View of Westminster Abbey; unsigned; attributed to Scott; Leonard Koetser Gallery Autumn 1963.
Can this view, below, realistically be taken from St James's Park ?
Answer: Yes. Though not today, because of the buildings erected in between.

This lower version of the identical view, with every detail slightly different, large or small,
has, thanks to the generous interest of a visitor to this site, Mr Peter Wilkins,
been recently mailed to me.

January 2017: back to previous page.

? Joseph Nickolls ?
Canaletto ? or Scott ? or James ?
or someone else ?

Left: the note accompanying the view of Westminster Abbey in the Koetser Gallery Catalogue, 1963. [See also foot of page.]

An embarkation here on deep and tricky waters. After roaming the internet for a few days, in search of C18th topographical views of London, there seem to be at least four authorship candidates for consideration.

Canaletto, 1697-1768, was in London from 1746 to 1756. Scott, 1702-1772, was in London until 1765, when he moved to Ludlow. See here for a run-down on Scott's career.

Joseph Nickolls' dates are variously given as 1689-1789, and rather more plausibly as 1692-1760, or even 1713-1750. In whatever case, he is said to have been active 1726-1755.

William James is said to have been active 1754-1771. Neither his birth nor death dates are recorded as established. Although he is mainly known for a number of views in Egypt and Venice, he is thought to have been a studio assistant to Canaletto in England, circa 1754.

The Koetser catalogue notes are displayed for the sake of interest, but no reliance is placed on the picture's attribution. The semi-glamorous list of prior owners does not guarantee Scott's authorship. The Earl Beauchamp's dates are 1872-1938. What was the picture's earlier provenance ? Who might have painted it ?

Curently, I favour Joseph Nickolls for picture A, or even Canaletto. William James seems likely to me for picture B. Dimensions of picture A: 25 x 57 inches. Dimensions of picture B: 41 x 61 inches.The handling of the trees, and the foliage, suggests James to me. Compare the version by James below, right, of Canaletto's view of Charing Cross. Composition identical, every detail varied, the lighting less bright, and all the dimensions, eg the statue's plinth, slightly changed

The picture at lower right, James after Canaletto, comes from an article by Wikipedia. See here. The notes accompanying the Wikipedia posting (as of Jan 2017) are exceedingly curious. The artist's name varies between William James, and William James Muller. His dates are given as 1812-1845. However, the picture is said to have been painted in circa 1759, for which see more, here. Unsigned, attributed.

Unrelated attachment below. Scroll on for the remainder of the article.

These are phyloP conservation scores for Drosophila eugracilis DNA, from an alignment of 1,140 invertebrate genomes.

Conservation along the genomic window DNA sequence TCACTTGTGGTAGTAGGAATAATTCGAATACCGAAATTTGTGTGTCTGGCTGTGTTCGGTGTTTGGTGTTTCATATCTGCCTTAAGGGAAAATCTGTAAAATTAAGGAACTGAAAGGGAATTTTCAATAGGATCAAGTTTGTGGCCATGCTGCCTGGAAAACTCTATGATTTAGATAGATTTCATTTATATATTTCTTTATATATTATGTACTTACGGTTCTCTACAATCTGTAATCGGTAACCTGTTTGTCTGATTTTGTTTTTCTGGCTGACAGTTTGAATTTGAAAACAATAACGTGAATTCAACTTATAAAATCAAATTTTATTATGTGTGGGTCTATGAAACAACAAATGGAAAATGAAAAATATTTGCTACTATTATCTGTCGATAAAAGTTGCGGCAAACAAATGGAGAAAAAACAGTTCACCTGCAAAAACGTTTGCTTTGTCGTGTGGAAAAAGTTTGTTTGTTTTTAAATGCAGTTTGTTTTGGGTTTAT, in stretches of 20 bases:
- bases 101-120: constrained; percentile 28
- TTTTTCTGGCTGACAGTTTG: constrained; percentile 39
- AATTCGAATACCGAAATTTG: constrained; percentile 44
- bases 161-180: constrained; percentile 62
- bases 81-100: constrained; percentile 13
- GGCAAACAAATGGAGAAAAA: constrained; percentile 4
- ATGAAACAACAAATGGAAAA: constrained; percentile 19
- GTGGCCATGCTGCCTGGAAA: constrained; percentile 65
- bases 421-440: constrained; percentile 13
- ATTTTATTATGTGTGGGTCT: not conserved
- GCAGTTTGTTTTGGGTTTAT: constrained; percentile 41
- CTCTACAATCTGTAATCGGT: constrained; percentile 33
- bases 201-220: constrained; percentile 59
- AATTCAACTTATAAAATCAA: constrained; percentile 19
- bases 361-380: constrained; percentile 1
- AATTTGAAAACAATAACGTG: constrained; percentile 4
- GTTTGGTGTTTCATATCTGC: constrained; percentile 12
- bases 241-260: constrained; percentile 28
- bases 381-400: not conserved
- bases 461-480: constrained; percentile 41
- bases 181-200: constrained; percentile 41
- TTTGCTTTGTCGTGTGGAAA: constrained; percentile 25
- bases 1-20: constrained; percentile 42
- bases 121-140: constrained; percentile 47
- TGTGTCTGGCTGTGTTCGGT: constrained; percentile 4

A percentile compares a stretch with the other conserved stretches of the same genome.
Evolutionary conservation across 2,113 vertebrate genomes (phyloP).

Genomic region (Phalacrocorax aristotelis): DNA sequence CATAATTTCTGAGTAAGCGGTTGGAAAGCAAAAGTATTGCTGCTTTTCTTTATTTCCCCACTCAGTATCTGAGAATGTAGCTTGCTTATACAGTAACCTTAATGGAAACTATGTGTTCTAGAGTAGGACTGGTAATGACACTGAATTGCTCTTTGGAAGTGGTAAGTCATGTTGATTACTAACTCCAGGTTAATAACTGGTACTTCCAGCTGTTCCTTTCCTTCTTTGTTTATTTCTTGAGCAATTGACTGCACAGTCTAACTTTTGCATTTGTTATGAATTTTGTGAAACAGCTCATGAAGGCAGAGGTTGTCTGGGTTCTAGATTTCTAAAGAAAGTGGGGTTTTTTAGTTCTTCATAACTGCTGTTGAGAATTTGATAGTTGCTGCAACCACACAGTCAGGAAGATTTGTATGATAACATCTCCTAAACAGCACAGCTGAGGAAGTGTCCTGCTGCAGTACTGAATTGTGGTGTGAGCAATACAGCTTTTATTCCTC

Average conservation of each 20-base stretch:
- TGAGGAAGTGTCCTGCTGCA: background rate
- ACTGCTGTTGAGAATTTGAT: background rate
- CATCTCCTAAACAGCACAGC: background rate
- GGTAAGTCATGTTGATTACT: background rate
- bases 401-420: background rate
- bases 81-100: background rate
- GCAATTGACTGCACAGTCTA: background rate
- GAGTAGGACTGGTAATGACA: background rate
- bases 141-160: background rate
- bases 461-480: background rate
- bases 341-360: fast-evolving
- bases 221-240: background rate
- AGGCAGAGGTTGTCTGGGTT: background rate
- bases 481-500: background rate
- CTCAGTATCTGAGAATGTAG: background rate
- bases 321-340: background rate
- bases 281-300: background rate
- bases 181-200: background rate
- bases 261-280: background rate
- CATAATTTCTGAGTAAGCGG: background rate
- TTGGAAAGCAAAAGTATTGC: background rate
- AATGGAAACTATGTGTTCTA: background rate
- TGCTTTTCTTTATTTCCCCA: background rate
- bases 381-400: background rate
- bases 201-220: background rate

Try a little genealogical research.
Unfortunately, William James is an exceptionally popular English name.


Entrance to the River Fleet; by or attributed to Samuel Scott, "The English Canaletto", named.
The water suggests Nickolls.

Some paintings shown here have been attributed to Scott in catalogues and elsewhere, but these attributions were made before Kingzett's catalogue raisonnée in 1982. On first coming across them I felt uneasy, as they didn't seem right --- as Scotts. With the discovery of Martin Butlin's Aspects of British Painting, 1988, with its illuminating comments on the pictures belonging to the Sarah Campbell Blaffer Foundation collection, I was relieved to find that my unease had been justified. I therefore award myself as many brownie points as I can get away with. But I still don't know who painted these pictures.


An element of Canaletto's "factitious sparkle" ? Epithet by Waterhouse. Attributed by Butlin to Joseph Nickolls.

The paintings above and below are "attributed" to Joseph Nickolls in Butlin's catalogue; but they do not "show the particular idiosyncracies that are characteristic of ... works that can be definitely attributed to Nickolls." They were originally attributed to Scott, but Butlin comments that "neither picture is by Samuel Scott"; though they are evidently by the same hand. All that Butlin states about the life of Joseph Nickolls is that he was active between 1726 and 1755, but may have also painted well after that date. Some of even his signed works have been attributed to Scott.


Attributed by Butlin to Joseph Nickolls. Some time after 1747.

A View of the Stocks Market, by Joseph Nickolls:


The detail easily outdoes Scott. The engravings are dated 1752 and 1753,
but the inscriptions state that the views are from 1738.

See also "Canaletto & England", 1993.

See also "Canaletto in England", 2006.

samuel scott: one       samuel scott: two
samuel scott: three: battles       more on battles
samuel scott: four calms
scott, walpole, canaletto
monamy, scott, brooking, james, and others
article 1981       article 1983
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